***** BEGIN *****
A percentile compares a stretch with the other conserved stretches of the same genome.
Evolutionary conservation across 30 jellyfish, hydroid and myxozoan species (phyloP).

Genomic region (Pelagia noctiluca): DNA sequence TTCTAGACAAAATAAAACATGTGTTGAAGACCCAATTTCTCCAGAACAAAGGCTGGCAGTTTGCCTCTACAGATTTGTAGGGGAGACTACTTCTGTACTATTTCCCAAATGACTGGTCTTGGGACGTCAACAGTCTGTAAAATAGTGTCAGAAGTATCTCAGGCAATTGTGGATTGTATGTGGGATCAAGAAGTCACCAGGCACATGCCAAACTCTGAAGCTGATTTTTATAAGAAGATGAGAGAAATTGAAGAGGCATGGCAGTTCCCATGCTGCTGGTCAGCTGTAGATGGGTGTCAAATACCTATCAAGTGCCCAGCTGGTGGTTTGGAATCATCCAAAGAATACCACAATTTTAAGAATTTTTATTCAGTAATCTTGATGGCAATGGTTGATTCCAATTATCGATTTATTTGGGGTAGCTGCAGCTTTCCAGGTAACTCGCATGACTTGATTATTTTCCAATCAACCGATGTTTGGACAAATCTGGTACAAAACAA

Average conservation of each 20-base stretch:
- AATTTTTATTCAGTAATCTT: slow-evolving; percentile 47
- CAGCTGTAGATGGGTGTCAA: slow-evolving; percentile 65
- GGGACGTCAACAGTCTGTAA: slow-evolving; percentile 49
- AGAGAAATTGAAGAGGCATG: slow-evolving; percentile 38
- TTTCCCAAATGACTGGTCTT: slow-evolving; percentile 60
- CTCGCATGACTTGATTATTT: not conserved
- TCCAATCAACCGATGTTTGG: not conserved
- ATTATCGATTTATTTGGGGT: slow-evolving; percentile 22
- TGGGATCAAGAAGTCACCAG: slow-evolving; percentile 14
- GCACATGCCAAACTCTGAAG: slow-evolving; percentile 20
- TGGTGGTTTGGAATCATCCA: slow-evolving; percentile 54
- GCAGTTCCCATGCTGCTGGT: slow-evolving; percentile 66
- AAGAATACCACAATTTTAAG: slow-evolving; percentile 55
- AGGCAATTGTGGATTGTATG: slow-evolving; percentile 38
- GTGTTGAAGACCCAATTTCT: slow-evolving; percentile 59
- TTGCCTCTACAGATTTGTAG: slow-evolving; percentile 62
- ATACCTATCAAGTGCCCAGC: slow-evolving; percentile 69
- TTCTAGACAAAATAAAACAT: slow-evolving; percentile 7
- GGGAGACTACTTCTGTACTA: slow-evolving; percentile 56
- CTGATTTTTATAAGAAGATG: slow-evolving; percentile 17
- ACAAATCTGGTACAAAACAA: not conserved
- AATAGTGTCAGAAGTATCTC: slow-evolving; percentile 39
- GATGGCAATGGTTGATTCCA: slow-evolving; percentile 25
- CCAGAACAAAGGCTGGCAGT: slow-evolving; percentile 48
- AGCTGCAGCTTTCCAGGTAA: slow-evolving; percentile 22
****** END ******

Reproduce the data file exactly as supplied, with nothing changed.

A percentile compares a stretch with the other conserved stretches of the same genome.
Evolutionary conservation across 30 jellyfish, hydroid and myxozoan species (phyloP).

Genomic region (Pelagia noctiluca): DNA sequence TTCTAGACAAAATAAAACATGTGTTGAAGACCCAATTTCTCCAGAACAAAGGCTGGCAGTTTGCCTCTACAGATTTGTAGGGGAGACTACTTCTGTACTATTTCCCAAATGACTGGTCTTGGGACGTCAACAGTCTGTAAAATAGTGTCAGAAGTATCTCAGGCAATTGTGGATTGTATGTGGGATCAAGAAGTCACCAGGCACATGCCAAACTCTGAAGCTGATTTTTATAAGAAGATGAGAGAAATTGAAGAGGCATGGCAGTTCCCATGCTGCTGGTCAGCTGTAGATGGGTGTCAAATACCTATCAAGTGCCCAGCTGGTGGTTTGGAATCATCCAAAGAATACCACAATTTTAAGAATTTTTATTCAGTAATCTTGATGGCAATGGTTGATTCCAATTATCGATTTATTTGGGGTAGCTGCAGCTTTCCAGGTAACTCGCATGACTTGATTATTTTCCAATCAACCGATGTTTGGACAAATCTGGTACAAAACAA

Average conservation of each 20-base stretch:
- AATTTTTATTCAGTAATCTT: slow-evolving; percentile 47
- CAGCTGTAGATGGGTGTCAA: slow-evolving; percentile 65
- GGGACGTCAACAGTCTGTAA: slow-evolving; percentile 49
- AGAGAAATTGAAGAGGCATG: slow-evolving; percentile 38
- TTTCCCAAATGACTGGTCTT: slow-evolving; percentile 60
- CTCGCATGACTTGATTATTT: not conserved
- TCCAATCAACCGATGTTTGG: not conserved
- ATTATCGATTTATTTGGGGT: slow-evolving; percentile 22
- TGGGATCAAGAAGTCACCAG: slow-evolving; percentile 14
- GCACATGCCAAACTCTGAAG: slow-evolving; percentile 20
- TGGTGGTTTGGAATCATCCA: slow-evolving; percentile 54
- GCAGTTCCCATGCTGCTGGT: slow-evolving; percentile 66
- AAGAATACCACAATTTTAAG: slow-evolving; percentile 55
- AGGCAATTGTGGATTGTATG: slow-evolving; percentile 38
- GTGTTGAAGACCCAATTTCT: slow-evolving; percentile 59
- TTGCCTCTACAGATTTGTAG: slow-evolving; percentile 62
- ATACCTATCAAGTGCCCAGC: slow-evolving; percentile 69
- TTCTAGACAAAATAAAACAT: slow-evolving; percentile 7
- GGGAGACTACTTCTGTACTA: slow-evolving; percentile 56
- CTGATTTTTATAAGAAGATG: slow-evolving; percentile 17
- ACAAATCTGGTACAAAACAA: not conserved
- AATAGTGTCAGAAGTATCTC: slow-evolving; percentile 39
- GATGGCAATGGTTGATTCCA: slow-evolving; percentile 25
- CCAGAACAAAGGCTGGCAGT: slow-evolving; percentile 48
- AGCTGCAGCTTTCCAGGTAA: slow-evolving; percentile 22